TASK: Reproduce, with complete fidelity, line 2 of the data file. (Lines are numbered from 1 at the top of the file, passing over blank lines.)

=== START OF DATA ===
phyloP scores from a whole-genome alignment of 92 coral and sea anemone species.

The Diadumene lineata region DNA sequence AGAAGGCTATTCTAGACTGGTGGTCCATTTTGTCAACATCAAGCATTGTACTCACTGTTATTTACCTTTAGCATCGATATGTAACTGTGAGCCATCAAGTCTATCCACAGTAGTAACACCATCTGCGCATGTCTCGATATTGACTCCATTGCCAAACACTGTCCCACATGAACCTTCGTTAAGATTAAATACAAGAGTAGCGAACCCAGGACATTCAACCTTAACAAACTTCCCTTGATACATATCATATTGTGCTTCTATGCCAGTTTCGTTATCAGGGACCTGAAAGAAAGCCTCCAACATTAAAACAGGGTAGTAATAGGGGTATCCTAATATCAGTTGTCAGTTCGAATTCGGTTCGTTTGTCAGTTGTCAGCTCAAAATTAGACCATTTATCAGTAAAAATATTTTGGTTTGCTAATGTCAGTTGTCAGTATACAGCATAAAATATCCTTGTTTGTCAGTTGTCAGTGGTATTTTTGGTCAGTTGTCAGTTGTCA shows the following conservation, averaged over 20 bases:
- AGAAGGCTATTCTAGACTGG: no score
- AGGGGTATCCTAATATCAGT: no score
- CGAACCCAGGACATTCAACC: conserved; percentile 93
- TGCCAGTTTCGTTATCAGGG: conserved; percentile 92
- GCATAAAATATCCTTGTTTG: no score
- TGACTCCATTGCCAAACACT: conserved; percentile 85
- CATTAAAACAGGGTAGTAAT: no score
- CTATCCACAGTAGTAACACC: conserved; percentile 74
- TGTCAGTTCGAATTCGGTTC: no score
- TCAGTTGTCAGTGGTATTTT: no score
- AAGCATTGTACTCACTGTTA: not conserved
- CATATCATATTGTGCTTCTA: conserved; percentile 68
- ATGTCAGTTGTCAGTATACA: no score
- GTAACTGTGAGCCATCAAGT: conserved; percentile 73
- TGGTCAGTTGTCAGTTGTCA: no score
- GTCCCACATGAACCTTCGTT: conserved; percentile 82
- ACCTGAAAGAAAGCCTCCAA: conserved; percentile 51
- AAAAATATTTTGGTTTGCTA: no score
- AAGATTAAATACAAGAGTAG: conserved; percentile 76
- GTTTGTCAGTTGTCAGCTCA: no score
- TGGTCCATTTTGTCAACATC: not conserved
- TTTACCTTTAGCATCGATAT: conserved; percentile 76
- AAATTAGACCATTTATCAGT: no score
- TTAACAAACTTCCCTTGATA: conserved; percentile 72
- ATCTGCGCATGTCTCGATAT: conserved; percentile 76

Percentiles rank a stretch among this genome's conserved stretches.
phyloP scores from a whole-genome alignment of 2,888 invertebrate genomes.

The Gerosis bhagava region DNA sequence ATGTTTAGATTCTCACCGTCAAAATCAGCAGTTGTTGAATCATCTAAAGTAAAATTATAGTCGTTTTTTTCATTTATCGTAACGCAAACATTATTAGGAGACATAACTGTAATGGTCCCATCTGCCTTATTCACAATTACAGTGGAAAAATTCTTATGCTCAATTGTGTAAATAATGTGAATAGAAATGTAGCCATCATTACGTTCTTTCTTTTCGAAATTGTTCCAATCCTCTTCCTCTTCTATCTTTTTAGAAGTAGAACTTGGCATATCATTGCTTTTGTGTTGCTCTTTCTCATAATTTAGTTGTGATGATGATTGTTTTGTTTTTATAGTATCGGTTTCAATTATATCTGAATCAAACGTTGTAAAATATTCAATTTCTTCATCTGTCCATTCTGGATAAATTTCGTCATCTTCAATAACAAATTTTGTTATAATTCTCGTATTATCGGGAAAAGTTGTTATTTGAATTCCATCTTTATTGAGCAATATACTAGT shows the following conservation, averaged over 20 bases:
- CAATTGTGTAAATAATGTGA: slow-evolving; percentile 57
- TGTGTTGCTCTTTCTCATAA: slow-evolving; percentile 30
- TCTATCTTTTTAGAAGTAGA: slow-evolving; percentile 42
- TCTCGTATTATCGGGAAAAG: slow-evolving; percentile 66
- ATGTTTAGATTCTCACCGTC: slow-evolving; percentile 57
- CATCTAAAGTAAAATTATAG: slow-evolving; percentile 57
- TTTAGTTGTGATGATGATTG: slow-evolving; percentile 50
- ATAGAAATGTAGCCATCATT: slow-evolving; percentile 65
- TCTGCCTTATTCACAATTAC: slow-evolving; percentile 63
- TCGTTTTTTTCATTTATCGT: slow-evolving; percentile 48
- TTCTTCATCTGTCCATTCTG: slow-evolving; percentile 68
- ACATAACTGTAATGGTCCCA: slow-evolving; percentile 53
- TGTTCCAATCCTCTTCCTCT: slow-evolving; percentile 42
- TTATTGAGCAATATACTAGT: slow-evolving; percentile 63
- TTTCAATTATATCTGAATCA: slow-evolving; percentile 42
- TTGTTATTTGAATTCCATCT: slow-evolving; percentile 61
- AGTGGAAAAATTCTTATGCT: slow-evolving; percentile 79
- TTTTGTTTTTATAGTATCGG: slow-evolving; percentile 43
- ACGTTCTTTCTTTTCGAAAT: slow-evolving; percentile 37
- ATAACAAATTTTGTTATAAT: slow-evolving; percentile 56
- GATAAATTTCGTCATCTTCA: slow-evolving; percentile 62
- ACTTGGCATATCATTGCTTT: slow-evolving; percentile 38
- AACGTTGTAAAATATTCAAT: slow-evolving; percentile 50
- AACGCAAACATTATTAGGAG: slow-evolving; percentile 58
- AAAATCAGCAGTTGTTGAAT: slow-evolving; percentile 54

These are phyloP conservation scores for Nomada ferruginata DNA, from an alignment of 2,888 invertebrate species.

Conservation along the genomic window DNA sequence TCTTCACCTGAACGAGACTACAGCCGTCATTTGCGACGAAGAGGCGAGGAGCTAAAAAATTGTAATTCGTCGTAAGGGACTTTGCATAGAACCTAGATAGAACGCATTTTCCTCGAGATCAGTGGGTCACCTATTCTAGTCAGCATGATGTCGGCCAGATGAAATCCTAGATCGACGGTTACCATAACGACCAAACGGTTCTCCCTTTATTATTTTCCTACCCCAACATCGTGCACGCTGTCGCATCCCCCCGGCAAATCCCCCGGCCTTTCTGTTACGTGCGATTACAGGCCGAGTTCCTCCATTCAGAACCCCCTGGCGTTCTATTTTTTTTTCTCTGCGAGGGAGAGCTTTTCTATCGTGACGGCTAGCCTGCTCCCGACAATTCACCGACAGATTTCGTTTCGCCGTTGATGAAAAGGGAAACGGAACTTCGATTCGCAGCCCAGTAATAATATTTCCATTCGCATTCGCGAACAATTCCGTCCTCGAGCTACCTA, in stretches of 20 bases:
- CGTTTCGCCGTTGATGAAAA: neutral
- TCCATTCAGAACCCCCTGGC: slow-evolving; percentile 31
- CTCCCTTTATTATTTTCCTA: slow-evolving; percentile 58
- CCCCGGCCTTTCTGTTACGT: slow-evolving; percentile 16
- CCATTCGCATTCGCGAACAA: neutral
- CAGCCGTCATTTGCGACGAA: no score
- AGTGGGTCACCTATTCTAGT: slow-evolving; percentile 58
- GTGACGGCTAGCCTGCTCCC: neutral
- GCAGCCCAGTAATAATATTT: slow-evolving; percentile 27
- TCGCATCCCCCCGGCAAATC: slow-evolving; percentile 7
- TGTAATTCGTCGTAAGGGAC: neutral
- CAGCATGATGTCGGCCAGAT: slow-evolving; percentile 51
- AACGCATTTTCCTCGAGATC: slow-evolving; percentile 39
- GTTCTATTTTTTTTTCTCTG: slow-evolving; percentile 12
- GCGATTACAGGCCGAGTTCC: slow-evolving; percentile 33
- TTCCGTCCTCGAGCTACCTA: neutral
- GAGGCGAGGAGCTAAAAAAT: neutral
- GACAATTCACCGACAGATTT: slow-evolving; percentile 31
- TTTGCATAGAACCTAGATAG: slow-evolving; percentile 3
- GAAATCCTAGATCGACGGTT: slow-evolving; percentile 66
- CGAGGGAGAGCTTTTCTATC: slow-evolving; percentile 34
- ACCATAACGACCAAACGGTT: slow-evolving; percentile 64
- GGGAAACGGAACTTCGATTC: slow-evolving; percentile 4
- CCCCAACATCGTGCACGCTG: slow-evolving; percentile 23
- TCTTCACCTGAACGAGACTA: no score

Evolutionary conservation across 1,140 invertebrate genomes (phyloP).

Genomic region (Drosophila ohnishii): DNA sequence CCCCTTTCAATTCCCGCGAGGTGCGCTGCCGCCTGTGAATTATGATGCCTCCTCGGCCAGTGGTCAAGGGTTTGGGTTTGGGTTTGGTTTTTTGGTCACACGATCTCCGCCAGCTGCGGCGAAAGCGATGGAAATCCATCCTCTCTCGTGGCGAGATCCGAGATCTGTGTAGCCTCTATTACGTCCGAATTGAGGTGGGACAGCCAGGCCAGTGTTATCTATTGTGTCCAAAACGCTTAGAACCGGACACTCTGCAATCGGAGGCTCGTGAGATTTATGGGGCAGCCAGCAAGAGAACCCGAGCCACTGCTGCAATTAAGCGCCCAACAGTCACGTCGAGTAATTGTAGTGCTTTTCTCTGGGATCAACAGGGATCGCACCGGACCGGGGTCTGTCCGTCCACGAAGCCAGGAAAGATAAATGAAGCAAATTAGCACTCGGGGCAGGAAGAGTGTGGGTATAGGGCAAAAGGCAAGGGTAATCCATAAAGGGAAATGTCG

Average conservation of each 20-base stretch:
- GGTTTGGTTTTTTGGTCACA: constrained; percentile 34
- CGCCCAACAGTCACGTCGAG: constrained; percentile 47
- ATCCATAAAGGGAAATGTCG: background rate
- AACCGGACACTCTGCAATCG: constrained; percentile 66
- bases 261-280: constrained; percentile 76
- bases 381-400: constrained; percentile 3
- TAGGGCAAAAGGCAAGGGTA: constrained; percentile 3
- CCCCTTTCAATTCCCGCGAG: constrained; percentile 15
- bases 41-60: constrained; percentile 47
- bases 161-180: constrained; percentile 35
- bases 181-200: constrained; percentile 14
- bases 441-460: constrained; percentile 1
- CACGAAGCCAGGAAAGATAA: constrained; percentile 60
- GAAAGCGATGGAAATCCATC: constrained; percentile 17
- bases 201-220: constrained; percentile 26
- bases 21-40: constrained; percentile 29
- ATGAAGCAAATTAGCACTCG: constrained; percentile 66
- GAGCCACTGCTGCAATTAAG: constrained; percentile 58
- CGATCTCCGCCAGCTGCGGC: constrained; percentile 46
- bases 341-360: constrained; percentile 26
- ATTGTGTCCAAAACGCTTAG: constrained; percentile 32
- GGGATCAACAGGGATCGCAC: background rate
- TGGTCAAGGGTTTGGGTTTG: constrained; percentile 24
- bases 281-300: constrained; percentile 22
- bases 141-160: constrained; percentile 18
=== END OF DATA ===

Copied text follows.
The Diadumene lineata region DNA sequence AGAAGGCTATTCTAGACTGGTGGTCCATTTTGTCAACATCAAGCATTGTACTCACTGTTATTTACCTTTAGCATCGATATGTAACTGTGAGCCATCAAGTCTATCCACAGTAGTAACACCATCTGCGCATGTCTCGATATTGACTCCATTGCCAAACACTGTCCCACATGAACCTTCGTTAAGATTAAATACAAGAGTAGCGAACCCAGGACATTCAACCTTAACAAACTTCCCTTGATACATATCATATTGTGCTTCTATGCCAGTTTCGTTATCAGGGACCTGAAAGAAAGCCTCCAACATTAAAACAGGGTAGTAATAGGGGTATCCTAATATCAGTTGTCAGTTCGAATTCGGTTCGTTTGTCAGTTGTCAGCTCAAAATTAGACCATTTATCAGTAAAAATATTTTGGTTTGCTAATGTCAGTTGTCAGTATACAGCATAAAATATCCTTGTTTGTCAGTTGTCAGTGGTATTTTTGGTCAGTTGTCAGTTGTCA shows the following conservation, averaged over 20 bases: